stood. In such collections of ideas, passing under one name, definition, or the teaching the signification of one word by several others, has place, and may make us understand the names of things which never came within the reach of our senses, and frame ideas. suitable to those in other men's minds, when they use those names: provided that none of the terms of the definition stand for any such simple ideas, which he to whom the explication is made has never yet had in his thought. Thus the word statue may be explained to a blind man by other words, when picture cannot; his senses having given him the idea of figure, but not of colours, which therefore words cannot excite in him. This gained the prize to the painter against the statuary each of which contending for the excellency of his art, and the statuary bragging that his was to be preferred, because it reached farther, and even those who had lost their eyes could yet perceive the excellency of it, the painter agreed to refer himself to the judgment of a blind man; who being brought where there was a statue, made by the one, and a picture drawn by the other, he was first led to the statue, in which he traced with his hands all the lineaments of the face and body, and with great admiration applauded the skill of the workman. But being led to the picture, and having his hands laid upon it, was told that now he touched the head, and then the forehead, eyes, nose, &c. as his hands moved over the parts of the picture on the cloth, without finding any the least distinction: whereupon he cried out, that certainly that must needs be a very admirable and divine piece of workmanship which could represent to them all those parts, where he could neither feel nor perceive any thing.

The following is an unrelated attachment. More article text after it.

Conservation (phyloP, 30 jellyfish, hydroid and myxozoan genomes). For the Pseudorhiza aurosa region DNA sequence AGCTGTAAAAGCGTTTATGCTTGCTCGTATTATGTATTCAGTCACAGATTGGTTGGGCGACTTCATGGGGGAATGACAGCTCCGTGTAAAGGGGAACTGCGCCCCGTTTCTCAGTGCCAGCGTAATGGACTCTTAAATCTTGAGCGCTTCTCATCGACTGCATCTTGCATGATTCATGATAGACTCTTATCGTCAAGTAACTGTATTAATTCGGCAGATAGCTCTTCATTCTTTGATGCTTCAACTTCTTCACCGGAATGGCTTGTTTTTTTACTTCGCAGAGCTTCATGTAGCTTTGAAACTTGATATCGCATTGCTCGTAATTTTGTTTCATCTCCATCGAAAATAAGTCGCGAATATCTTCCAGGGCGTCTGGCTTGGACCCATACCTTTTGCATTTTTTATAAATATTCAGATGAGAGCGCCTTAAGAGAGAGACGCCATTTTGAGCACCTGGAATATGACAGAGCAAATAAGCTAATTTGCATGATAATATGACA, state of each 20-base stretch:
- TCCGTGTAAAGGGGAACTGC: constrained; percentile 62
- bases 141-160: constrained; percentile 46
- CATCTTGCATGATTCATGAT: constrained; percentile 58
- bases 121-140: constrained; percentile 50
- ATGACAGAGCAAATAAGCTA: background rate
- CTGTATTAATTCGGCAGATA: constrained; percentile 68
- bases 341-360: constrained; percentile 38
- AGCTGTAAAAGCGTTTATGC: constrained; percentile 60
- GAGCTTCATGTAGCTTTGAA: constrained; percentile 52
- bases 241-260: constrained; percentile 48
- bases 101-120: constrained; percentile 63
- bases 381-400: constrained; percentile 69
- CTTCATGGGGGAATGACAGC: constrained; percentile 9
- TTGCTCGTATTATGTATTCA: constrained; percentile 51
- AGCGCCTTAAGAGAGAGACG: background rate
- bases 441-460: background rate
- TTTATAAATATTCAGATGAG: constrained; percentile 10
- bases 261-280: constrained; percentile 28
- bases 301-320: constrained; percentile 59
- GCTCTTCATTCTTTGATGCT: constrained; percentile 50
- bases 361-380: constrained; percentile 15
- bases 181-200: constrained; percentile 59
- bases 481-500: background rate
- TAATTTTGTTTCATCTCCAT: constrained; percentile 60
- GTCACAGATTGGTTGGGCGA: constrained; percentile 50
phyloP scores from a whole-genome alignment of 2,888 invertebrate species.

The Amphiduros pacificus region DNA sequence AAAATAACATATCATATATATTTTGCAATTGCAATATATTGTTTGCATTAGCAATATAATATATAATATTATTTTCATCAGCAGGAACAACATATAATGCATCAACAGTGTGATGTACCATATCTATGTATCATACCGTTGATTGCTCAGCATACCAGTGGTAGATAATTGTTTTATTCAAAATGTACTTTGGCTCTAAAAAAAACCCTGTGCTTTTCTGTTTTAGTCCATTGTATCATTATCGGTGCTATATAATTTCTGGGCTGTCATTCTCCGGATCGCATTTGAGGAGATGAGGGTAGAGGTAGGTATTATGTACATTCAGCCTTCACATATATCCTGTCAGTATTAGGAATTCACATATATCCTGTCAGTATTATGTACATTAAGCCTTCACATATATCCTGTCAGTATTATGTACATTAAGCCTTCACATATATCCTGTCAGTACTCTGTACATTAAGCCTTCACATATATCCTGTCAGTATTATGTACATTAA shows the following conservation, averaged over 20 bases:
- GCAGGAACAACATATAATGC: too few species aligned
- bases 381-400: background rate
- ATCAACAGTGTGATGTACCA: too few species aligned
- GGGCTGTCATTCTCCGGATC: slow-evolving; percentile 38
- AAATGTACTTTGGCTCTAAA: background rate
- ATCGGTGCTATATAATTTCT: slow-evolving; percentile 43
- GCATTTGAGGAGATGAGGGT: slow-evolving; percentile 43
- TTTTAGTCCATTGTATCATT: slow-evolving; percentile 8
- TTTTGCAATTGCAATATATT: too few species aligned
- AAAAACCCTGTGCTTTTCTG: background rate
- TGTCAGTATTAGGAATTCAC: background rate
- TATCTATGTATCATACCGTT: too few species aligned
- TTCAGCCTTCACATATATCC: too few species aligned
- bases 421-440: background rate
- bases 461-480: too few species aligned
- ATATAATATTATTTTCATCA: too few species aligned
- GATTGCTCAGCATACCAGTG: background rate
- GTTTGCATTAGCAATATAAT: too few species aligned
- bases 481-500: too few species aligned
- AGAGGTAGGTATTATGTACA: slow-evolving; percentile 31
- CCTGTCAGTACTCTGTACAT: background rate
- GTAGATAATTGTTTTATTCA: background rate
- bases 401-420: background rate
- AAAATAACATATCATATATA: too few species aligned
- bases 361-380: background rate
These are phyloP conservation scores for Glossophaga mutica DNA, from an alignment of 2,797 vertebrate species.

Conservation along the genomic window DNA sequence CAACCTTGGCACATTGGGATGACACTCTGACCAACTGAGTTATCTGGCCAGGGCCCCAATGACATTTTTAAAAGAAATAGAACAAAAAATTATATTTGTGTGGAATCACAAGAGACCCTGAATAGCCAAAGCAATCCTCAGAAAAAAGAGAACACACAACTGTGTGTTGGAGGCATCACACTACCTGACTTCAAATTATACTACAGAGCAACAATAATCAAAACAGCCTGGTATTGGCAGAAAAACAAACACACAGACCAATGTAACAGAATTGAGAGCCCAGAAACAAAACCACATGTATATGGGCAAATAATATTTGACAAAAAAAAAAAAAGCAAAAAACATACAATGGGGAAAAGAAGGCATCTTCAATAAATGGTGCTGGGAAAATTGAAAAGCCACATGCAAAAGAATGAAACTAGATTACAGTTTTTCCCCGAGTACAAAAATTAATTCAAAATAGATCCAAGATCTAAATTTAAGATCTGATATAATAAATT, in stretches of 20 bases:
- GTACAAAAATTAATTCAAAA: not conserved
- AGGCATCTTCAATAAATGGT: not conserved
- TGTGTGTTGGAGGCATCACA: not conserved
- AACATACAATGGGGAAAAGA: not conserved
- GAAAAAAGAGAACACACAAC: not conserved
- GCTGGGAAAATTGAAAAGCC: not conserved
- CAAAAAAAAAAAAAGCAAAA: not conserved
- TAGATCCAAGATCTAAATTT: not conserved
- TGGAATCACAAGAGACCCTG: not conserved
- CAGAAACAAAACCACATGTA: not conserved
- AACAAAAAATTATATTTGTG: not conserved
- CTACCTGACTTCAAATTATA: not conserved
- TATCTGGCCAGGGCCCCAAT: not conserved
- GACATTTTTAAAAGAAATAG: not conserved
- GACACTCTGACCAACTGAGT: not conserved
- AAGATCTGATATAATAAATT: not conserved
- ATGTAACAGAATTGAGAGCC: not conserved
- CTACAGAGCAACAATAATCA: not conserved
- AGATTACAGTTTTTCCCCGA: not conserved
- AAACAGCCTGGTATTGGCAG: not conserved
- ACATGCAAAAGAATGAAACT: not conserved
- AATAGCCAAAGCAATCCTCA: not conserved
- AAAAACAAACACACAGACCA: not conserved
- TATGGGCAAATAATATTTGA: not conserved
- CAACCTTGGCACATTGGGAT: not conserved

§ 13. He that should use the word rainbow to one who knew all those colours, but yet had never seen that phænomenon, would, by enumerating the figure, largeness, position, and order of the colours, so well define that word, that it might be perfectly under